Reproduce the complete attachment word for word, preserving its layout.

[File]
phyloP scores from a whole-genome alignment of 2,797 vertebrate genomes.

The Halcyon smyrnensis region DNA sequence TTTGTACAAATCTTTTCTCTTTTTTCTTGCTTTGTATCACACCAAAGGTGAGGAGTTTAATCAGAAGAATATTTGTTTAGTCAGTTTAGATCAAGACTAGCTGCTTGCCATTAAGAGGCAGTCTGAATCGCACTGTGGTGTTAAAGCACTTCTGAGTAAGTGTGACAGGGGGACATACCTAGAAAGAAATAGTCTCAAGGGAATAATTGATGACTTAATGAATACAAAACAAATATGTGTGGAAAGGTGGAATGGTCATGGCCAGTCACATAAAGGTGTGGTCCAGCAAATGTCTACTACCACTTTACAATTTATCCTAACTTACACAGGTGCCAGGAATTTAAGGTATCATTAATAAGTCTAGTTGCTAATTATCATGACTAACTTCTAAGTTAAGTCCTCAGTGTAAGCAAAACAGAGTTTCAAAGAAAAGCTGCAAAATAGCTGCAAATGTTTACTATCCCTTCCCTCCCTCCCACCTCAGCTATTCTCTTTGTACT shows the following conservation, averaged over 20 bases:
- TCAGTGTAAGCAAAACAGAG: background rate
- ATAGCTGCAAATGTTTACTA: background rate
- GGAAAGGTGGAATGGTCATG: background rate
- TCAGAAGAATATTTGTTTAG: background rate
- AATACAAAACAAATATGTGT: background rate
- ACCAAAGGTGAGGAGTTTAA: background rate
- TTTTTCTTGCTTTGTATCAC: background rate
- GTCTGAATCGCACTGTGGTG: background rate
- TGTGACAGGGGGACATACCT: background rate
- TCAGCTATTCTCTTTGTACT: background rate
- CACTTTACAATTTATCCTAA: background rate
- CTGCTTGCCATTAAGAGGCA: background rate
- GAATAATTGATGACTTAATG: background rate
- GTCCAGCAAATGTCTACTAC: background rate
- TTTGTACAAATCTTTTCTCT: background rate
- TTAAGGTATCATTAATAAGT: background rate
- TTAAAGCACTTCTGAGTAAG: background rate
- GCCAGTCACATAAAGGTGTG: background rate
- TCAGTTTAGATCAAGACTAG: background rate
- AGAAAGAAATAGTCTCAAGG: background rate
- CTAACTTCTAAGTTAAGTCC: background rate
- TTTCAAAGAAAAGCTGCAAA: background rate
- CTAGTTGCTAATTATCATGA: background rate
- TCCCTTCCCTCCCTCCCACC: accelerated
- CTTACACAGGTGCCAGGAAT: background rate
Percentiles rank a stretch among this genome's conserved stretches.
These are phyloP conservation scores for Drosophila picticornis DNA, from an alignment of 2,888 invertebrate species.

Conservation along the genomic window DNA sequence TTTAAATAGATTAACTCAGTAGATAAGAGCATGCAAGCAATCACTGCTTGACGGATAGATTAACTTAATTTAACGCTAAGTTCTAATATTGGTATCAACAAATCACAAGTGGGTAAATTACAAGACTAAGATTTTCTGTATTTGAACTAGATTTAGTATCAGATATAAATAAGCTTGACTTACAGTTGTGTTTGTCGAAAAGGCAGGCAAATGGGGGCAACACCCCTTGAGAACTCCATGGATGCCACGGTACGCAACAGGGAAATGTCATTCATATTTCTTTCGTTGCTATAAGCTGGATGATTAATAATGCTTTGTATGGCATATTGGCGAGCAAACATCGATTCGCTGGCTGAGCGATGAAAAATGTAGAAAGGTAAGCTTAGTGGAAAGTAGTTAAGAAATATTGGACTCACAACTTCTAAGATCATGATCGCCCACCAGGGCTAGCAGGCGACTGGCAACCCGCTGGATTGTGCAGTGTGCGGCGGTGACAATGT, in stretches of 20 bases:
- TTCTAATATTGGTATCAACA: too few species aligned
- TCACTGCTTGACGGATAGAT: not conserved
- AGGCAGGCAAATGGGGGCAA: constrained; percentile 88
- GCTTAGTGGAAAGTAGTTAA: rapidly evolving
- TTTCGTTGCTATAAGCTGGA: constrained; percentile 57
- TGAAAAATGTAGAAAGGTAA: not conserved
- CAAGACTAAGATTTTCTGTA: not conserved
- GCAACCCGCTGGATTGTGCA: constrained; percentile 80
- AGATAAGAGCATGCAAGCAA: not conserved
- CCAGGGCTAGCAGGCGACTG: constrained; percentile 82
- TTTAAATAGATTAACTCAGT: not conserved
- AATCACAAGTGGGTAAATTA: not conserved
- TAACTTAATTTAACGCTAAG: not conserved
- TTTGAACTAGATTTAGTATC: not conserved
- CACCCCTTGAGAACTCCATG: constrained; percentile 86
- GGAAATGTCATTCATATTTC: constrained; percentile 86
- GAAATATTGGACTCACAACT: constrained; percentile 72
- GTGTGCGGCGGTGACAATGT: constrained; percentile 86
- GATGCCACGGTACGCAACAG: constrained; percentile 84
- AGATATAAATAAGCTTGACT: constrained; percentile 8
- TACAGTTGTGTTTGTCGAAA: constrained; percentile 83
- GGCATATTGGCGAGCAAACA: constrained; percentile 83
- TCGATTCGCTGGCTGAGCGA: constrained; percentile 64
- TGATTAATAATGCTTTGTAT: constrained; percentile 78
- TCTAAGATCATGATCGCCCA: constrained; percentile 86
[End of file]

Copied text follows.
phyloP scores from a whole-genome alignment of 2,797 vertebrate genomes.

The Halcyon smyrnensis region DNA sequence TTTGTACAAATCTTTTCTCTTTTTTCTTGCTTTGTATCACACCAAAGGTGAGGAGTTTAATCAGAAGAATATTTGTTTAGTCAGTTTAGATCAAGACTAGCTGCTTGCCATTAAGAGGCAGTCTGAATCGCACTGTGGTGTTAAAGCACTTCTGAGTAAGTGTGACAGGGGGACATACCTAGAAAGAAATAGTCTCAAGGGAATAATTGATGACTTAATGAATACAAAACAAATATGTGTGGAAAGGTGGAATGGTCATGGCCAGTCACATAAAGGTGTGGTCCAGCAAATGTCTACTACCACTTTACAATTTATCCTAACTTACACAGGTGCCAGGAATTTAAGGTATCATTAATAAGTCTAGTTGCTAATTATCATGACTAACTTCTAAGTTAAGTCCTCAGTGTAAGCAAAACAGAGTTTCAAAGAAAAGCTGCAAAATAGCTGCAAATGTTTACTATCCCTTCCCTCCCTCCCACCTCAGCTATTCTCTTTGTACT shows the following conservation, averaged over 20 bases:
- TCAGTGTAAGCAAAACAGAG: background rate
- ATAGCTGCAAATGTTTACTA: background rate
- GGAAAGGTGGAATGGTCATG: background rate
- TCAGAAGAATATTTGTTTAG: background rate
- AATACAAAACAAATATGTGT: background rate
- ACCAAAGGTGAGGAGTTTAA: background rate
- TTTTTCTTGCTTTGTATCAC: background rate
- GTCTGAATCGCACTGTGGTG: background rate
- TGTGACAGGGGGACATACCT: background rate
- TCAGCTATTCTCTTTGTACT: background rate
- CACTTTACAATTTATCCTAA: background rate
- CTGCTTGCCATTAAGAGGCA: background rate
- GAATAATTGATGACTTAATG: background rate
- GTCCAGCAAATGTCTACTAC: background rate
- TTTGTACAAATCTTTTCTCT: background rate
- TTAAGGTATCATTAATAAGT: background rate
- TTAAAGCACTTCTGAGTAAG: background rate
- GCCAGTCACATAAAGGTGTG: background rate
- TCAGTTTAGATCAAGACTAG: background rate
- AGAAAGAAATAGTCTCAAGG: background rate
- CTAACTTCTAAGTTAAGTCC: background rate
- TTTCAAAGAAAAGCTGCAAA: background rate
- CTAGTTGCTAATTATCATGA: background rate
- TCCCTTCCCTCCCTCCCACC: accelerated
- CTTACACAGGTGCCAGGAAT: background rate
Percentiles rank a stretch among this genome's conserved stretches.
These are phyloP conservation scores for Drosophila picticornis DNA, from an alignment of 2,888 invertebrate species.

Conservation along the genomic window DNA sequence TTTAAATAGATTAACTCAGTAGATAAGAGCATGCAAGCAATCACTGCTTGACGGATAGATTAACTTAATTTAACGCTAAGTTCTAATATTGGTATCAACAAATCACAAGTGGGTAAATTACAAGACTAAGATTTTCTGTATTTGAACTAGATTTAGTATCAGATATAAATAAGCTTGACTTACAGTTGTGTTTGTCGAAAAGGCAGGCAAATGGGGGCAACACCCCTTGAGAACTCCATGGATGCCACGGTACGCAACAGGGAAATGTCATTCATATTTCTTTCGTTGCTATAAGCTGGATGATTAATAATGCTTTGTATGGCATATTGGCGAGCAAACATCGATTCGCTGGCTGAGCGATGAAAAATGTAGAAAGGTAAGCTTAGTGGAAAGTAGTTAAGAAATATTGGACTCACAACTTCTAAGATCATGATCGCCCACCAGGGCTAGCAGGCGACTGGCAACCCGCTGGATTGTGCAGTGTGCGGCGGTGACAATGT, in stretches of 20 bases:
- TTCTAATATTGGTATCAACA: too few species aligned
- TCACTGCTTGACGGATAGAT: not conserved
- AGGCAGGCAAATGGGGGCAA: constrained; percentile 88
- GCTTAGTGGAAAGTAGTTAA: rapidly evolving
- TTTCGTTGCTATAAGCTGGA: constrained; percentile 57
- TGAAAAATGTAGAAAGGTAA: not conserved
- CAAGACTAAGATTTTCTGTA: not conserved
- GCAACCCGCTGGATTGTGCA: constrained; percentile 80
- AGATAAGAGCATGCAAGCAA: not conserved
- CCAGGGCTAGCAGGCGACTG: constrained; percentile 82
- TTTAAATAGATTAACTCAGT: not conserved
- AATCACAAGTGGGTAAATTA: not conserved
- TAACTTAATTTAACGCTAAG: not conserved
- TTTGAACTAGATTTAGTATC: not conserved
- CACCCCTTGAGAACTCCATG: constrained; percentile 86
- GGAAATGTCATTCATATTTC: constrained; percentile 86
- GAAATATTGGACTCACAACT: constrained; percentile 72
- GTGTGCGGCGGTGACAATGT: constrained; percentile 86
- GATGCCACGGTACGCAACAG: constrained; percentile 84
- AGATATAAATAAGCTTGACT: constrained; percentile 8
- TACAGTTGTGTTTGTCGAAA: constrained; percentile 83
- GGCATATTGGCGAGCAAACA: constrained; percentile 83
- TCGATTCGCTGGCTGAGCGA: constrained; percentile 64
- TGATTAATAATGCTTTGTAT: constrained; percentile 78
- TCTAAGATCATGATCGCCCA: constrained; percentile 86